Eight rules about making returns

Have you ever wanted to return a store item, only to be told by the retailer that it needs to be in its original packaging and accompanied by the purchase receipt? The fact is, it is not always necessary to follow such rules.

Jessica Ip, from parcel delivery service CouriersPlease, says it is important for consumers to understand their rights when they are returning items.

“As a consumer, you have automatic rights – called consumer guarantees – after you purchase a product or service,” Ms Ip explains.

“For instance, you have the right to receive a refund on an item if it doesn’t match its description or receive a repair or replacement if the product is faulty.”

Here are some other rules around shopping returns that you may not know about.

The customer isn’t always right
Contrary to the popular saying, retailers are not required to provide you with a refund for every return. For example, the consumer guarantees – such as the consumer right to return an item that doesn’t match its description, receive a repair or replacement for a faulty product, and the right to cancel a service if it doesn’t offer the desired results– do not apply if you simply have a change of mind, find a cheaper alternative or find you no longer need it. In these instances, retailers are not required to right the wrong or offer a remedy.

No receipt? No problem
Legally, you do not need to provide a cash register receipt to return a product. As long as you can prove the item was purchased from that store, you are entitled to a full refund. Proof of purchase can include a credit card statement, a lay-by agreement, or a confirmation or receipt number from a phone or online purchase.

You don’t need a warranty card to return a faulty item
Warranties are sometimes issued to shoppers when purchasing electronics or whitegoods. However, you are entitled to a repair or replacement regardless of whether they have a warranty. In addition, depending on the state, your rights under the consumer guarantees do not have a specific expiry date and can apply after the product warranty has expired.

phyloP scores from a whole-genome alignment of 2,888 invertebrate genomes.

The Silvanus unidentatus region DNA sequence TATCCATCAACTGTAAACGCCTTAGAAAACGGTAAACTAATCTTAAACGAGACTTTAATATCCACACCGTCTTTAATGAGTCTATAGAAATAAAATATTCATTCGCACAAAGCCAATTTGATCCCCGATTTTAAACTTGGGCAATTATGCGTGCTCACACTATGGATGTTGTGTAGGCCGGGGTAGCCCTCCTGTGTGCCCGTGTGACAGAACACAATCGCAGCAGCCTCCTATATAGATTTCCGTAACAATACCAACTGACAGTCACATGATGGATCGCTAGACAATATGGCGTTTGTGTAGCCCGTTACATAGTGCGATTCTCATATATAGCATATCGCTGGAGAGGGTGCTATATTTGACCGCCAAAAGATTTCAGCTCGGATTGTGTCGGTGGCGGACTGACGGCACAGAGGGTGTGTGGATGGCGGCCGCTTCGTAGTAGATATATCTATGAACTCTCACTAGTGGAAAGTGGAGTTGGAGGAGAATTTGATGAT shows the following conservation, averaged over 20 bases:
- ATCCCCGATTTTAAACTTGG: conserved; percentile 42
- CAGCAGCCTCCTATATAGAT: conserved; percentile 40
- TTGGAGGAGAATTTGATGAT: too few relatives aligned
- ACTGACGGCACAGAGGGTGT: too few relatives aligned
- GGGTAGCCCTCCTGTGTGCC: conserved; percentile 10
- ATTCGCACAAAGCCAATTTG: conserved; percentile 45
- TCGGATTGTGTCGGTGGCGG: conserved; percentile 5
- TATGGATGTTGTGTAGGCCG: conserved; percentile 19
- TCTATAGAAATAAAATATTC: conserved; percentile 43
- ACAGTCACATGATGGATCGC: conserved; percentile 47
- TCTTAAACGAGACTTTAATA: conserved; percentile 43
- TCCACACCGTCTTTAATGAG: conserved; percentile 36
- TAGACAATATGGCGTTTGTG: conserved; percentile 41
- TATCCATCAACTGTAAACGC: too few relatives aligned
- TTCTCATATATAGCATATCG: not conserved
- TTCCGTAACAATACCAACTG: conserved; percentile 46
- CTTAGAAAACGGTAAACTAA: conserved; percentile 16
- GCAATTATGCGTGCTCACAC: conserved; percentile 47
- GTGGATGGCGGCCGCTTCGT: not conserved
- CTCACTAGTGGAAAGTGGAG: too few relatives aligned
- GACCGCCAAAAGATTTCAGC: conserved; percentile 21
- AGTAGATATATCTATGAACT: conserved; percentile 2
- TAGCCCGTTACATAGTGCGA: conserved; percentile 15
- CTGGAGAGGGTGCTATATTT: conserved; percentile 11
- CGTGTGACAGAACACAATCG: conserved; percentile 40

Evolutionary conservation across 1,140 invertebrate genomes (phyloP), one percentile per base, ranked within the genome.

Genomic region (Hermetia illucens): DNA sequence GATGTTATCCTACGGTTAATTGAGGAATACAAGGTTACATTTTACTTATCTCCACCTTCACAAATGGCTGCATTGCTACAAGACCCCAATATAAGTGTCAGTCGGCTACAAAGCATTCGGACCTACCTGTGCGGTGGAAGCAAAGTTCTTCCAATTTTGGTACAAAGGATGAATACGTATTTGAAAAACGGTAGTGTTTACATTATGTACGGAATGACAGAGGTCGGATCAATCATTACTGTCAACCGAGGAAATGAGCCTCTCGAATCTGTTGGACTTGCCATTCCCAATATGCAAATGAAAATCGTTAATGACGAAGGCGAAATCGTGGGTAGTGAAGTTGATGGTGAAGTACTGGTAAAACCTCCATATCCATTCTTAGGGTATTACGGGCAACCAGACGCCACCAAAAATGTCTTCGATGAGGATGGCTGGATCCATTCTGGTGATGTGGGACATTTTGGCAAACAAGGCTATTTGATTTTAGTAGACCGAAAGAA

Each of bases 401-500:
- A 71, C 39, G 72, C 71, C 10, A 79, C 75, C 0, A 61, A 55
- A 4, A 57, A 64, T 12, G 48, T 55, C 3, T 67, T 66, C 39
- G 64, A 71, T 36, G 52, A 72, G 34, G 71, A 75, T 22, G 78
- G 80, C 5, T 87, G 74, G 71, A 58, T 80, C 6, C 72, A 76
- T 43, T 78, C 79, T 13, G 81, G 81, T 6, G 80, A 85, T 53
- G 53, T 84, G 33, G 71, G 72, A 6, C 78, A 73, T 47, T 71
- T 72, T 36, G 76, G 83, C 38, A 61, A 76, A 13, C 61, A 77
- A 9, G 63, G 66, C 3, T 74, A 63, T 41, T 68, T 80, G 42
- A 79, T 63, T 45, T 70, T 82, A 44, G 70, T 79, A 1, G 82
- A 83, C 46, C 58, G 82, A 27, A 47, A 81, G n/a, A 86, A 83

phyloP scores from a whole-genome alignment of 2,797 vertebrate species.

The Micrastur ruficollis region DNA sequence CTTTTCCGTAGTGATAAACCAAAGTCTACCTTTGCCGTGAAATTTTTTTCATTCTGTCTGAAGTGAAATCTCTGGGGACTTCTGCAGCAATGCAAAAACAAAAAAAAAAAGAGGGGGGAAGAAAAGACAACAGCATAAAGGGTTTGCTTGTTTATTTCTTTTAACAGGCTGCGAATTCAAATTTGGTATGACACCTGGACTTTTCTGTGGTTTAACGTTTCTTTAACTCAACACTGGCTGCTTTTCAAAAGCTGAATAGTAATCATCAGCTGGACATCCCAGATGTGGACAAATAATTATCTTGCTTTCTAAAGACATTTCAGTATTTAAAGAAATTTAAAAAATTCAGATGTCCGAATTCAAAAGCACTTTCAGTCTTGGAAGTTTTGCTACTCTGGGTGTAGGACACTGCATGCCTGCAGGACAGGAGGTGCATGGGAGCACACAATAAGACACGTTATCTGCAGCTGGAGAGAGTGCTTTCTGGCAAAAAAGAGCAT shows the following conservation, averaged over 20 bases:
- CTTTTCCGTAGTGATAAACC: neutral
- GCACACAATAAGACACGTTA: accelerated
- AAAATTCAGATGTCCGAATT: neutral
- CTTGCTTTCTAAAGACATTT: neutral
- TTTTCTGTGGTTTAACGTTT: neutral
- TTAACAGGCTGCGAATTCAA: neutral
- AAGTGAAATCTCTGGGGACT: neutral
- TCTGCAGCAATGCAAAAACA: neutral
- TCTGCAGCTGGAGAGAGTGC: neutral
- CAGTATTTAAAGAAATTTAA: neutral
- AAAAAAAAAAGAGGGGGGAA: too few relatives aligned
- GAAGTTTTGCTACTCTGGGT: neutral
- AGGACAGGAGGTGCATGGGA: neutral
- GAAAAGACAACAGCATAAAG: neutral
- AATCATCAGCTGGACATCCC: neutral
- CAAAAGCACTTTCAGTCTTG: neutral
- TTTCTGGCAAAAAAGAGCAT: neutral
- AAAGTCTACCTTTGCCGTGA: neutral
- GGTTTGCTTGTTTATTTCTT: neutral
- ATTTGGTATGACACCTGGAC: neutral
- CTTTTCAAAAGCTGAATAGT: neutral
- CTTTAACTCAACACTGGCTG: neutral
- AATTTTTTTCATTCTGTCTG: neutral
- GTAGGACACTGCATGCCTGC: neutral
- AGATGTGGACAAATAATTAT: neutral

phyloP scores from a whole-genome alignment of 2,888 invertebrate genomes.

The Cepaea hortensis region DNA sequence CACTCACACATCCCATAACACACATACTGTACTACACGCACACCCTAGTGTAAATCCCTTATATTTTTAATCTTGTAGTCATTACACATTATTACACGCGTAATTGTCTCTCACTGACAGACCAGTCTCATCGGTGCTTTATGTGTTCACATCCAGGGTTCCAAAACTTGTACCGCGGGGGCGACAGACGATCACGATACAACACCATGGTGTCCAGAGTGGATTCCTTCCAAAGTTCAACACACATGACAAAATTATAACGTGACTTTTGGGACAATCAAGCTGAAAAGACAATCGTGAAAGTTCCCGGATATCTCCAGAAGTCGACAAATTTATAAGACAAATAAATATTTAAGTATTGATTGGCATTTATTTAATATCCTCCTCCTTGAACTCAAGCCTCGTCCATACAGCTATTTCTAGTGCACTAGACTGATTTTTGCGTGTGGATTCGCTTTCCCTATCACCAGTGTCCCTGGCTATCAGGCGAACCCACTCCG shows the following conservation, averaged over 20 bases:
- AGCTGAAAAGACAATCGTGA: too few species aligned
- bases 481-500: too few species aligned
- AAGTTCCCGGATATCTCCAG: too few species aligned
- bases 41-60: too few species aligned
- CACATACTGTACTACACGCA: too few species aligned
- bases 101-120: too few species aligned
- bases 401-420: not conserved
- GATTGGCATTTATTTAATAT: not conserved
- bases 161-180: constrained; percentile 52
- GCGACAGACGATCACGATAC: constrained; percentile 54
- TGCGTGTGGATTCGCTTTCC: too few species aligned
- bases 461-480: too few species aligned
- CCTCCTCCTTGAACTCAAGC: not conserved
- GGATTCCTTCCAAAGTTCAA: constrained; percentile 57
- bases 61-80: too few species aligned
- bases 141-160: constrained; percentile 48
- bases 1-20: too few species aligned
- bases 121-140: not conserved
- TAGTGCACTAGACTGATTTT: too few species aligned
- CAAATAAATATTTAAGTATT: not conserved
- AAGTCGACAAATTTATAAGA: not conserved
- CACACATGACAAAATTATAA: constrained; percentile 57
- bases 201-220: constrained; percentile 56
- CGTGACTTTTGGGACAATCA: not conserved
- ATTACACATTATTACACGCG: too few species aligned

Free repair, replacement or refund?
If you return a product with a minor problem within a reasonable timeframe, retailers must offer a free repair. This only applies to products bought after 1 January 2011 and the timeframe depends on the product and retailer. If the problem can’t be fixed, the retailer must provide a refund, a replacement or offer to absorb your costs for getting it fixed elsewhere. However, for a major problem – such as a product being unrepairable, not matching the description, or being unsafe – you should be given the choice of a replacement or a refund.

Original packaging is not necessary
Many store policies say that retailers can only accept returns if the product is still in saleable condition, which often means that it needs to be in its original packaging. When you return an item, you do not have to return it in the original packaging in order to get a refund, given that it meets consumer guarantees. This means that you are eligible for a refund without the original packaging in instances where you received the wrong size, colour or if the product is faulty.

You are not entitled to ‘change of mind’ refunds
It’s common to see store policies offering refunds and exchanges for a change of mind (or if you bought the wrong size or colour). However, not all retailers are legally obliged to offer this. This means that ‘no change-of mind refunds’ or ‘no change-of-mind refunds after seven days’ rules are acceptable as part of a store’s policy.

Unlawful signs are not allowed
Stores must only display signs that reflect consumer guarantees. Signs such as ‘no refunds’, ‘refunds on unworn items only’ and ‘we only offer credit notes’ are considered unlawful. Retailers are allowed, however, to display signs that are a little restrictive, but more reasonable, such as ‘we offer refunds and exchanges for change of mind up to 30 days’.

Used items or products without tags can be returned
If you unknowingly purchased a faulty product, you have the right to return the item and receive a refund – regardless of whether you have worn or used it or removed the tags and labels. This is to accommodate for negative events related to a fault that occur after a sale, such as a missing button from loose stitching or the dye running after washing.

Have you ever had a retailer obstruct your right to a consumer guaranteed return? How did you handle the situation?

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Written by Ben

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